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Williamson distracted on, off field

CLEVELAND -- In the latest blow to the Red Sox bullpen, Scott Williamson is expected to undergo tests on his right shoulder as early as today. The Sox want to know whether Williamson is burdened by anything worse than tendinitis, which sidelined him for a couple of days last month. "I hope that's all it is," he said.

Williamson, 27, the former Reds closer, was expected to bolster the Sox pen after he was acquired July 29 for minor league lefties Phil Dumatrait and Tyler Pelland. He was 5-3 for the Reds with a 3.19 ERA and 21 saves, and he had held opponents to a .193 average in his career as a reliever. But he has faltered with the Sox, going 0-1 with a 7.00 ERA while allowing batters to hit .278.

It turns out Williamson has been plagued by more than physical discomfort. The day he was dealt to the Sox, his wife, Lisa, was hospitalized with complications from delivering their son, Scott Reese. Now, his son has been hospitalized since last week. "We don't know what's wrong," Williamson said. "He had to get a spinal tap two days ago."

With his son in the hospital and the condition of his shoulder in question, Williamson surrendered five runs on three hits and a pair of walks Saturday night in just two-thirds of an inning to the Indians.

"I've been struggling the whole time with all this stuff, more the personal stuff than on the field," he said. "First it was my wife. Now, it's my baby. It's screwing with me mentally on the field. I can't concentrate like I should."

Williamson underwent Tommy John elbow surgery in 2001 but returned in 2002 to become one of Cincinnati's most dependable relievers. He otherwise has been healthy. Now it remains to be seen whether he can help the Sox much more this season.

"It seems like everything has come at one time," he said. "It's been a tough year for me."

Garciaparra hit

After enduring a bout of injuries to key players, the Sox dodged a scare when Cleveland reliever Danys Baez drilled Nomar Garciaparra in the back with a pitch in the eighth inning. "He took a 95-mile-an-hour fastball in the ribs," manager Grady Little said.

Garciaparra stayed in the game long enough to steal second base before Manny Ramirez struck out to end the inning. He was replaced after the inning at shortstop by Damian Jackson and underwent X-rays, which he said were negative.

Garciaparra, who has been dinged a team-leading 10 times, had never been struck by more than eight pitches in a season before this year. On the flip side, Todd Walker became the last Sox regular to get drilled by a pitch when Cliff Lee plunked him on the right arm leading off the fourth. Until then, Tim Wakefield had been hit by a pitch more often (once) than Walker.

Garciaparra batted second for the fourth time in the last six games. He has gone 2 for 13 over the four games, walking twice and getting hit twice by pitches. His steal was his 18th, four shy of his career high of 22 in his rookie year of 1997.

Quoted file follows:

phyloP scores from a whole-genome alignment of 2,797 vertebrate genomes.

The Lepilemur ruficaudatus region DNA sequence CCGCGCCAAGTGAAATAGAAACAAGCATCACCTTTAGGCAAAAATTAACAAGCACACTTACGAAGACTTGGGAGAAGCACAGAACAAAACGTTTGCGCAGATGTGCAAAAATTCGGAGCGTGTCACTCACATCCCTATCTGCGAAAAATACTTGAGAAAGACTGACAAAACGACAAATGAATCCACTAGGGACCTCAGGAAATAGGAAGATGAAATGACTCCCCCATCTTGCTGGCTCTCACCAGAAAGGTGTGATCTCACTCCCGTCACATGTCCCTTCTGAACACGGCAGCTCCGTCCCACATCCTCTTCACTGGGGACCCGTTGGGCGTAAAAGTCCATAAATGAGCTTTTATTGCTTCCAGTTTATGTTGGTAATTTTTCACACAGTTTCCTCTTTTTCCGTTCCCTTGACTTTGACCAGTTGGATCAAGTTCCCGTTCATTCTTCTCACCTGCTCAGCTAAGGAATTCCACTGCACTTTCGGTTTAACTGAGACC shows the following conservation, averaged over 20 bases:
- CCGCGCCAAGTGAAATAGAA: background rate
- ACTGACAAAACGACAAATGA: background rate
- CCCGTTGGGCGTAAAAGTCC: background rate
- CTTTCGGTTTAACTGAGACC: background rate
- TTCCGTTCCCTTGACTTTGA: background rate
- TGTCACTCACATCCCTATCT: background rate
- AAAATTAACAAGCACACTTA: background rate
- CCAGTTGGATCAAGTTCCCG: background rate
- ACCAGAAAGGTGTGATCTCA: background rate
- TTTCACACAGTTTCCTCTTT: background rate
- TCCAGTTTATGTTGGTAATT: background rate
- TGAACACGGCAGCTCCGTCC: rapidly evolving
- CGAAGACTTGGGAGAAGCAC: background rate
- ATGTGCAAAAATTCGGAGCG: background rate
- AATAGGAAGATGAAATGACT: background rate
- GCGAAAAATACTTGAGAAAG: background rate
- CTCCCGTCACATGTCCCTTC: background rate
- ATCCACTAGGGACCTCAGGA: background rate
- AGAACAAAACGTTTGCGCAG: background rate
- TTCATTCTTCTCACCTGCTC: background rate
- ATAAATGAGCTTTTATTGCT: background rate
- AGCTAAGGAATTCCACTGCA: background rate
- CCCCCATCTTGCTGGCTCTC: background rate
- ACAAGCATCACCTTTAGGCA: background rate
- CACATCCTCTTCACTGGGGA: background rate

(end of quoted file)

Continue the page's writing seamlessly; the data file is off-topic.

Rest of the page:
Arroyo in mix?

Before Mike Timlin and Byun Hyung Kim each pitched scoreless innings in relief of Pedro Martinez, Little said he has weighed using Bronson Arroyo at the end of games rather than long relief. Arroyo, the International League pitcher of the year for Triple A Pawtucket, has logged a 2.89 ERA and held opponents to a .209 average in 9 1/3 innings over three appearances. Lefties have hit only .105 against him.

"We've given that a lot of thought," Little said. "We'll keep seeing if we can find a combination that makes the bullpen more effective."

Little also was considering relying more on Todd Jones and Brandon Lyon, which would be fine with Jones, who is one of several players on the bubble for a spot on the playoff roster if the Sox get that far.

"When general managers and managers make these decisions, there is no room for feelings or loyalty," Jones wrote in his weekly column in the Birmingham News. "It's a simple question of whether a player can help the team win. I can make a difference."

Two relievers who are unlikely to make the cut are Ramiro Mendoza and Casey Fossum. Both are coping with tendinitis in their pitching shoulders. Mendoza has not pitched since Sept. 9 and Fossum has not seen action since Sept. 6. "There's some small concern but nothing major," Little said. "We've been cautious with both of them."

Consistent producer

Manny Ramirez knocked in his 100th run of the season, his sixth straight year with 100 or more RBIs. He has knocked in 100 or more runs eight of the last nine seasons. Ramirez served as the designated hitter for the first time since Aug. 26. He has hit .245 (23 for 94) with three homers and 11 RBIs as the DH, while batting .339 (155 for 457) with 32 homers and 89 RBIs as the left fielder. The Sox are 74-47 when Ramirez starts in left field, 17-17 when he doesn't. They are 12-13 with him starting as the DH . . . David Ortiz (3 for his last 20) got the day off. "I see that guy pressing a little," Little said. Ortiz is expected to start tonight against the Orioles . . . Martinez improved to 10-1 with a 1.66 ERA in his career against Cleveland. His ERA on the road (1.62) is the league's best . . . Kevin Millar (2 for 4 with an RBI) hit .421 this year against the Indians . . . Little's pick for American League Rookie of the Year: Rhode Islander Rocco Baldelli, the Tampa Bay center fielder. "He's going to be a superstar," Little said.

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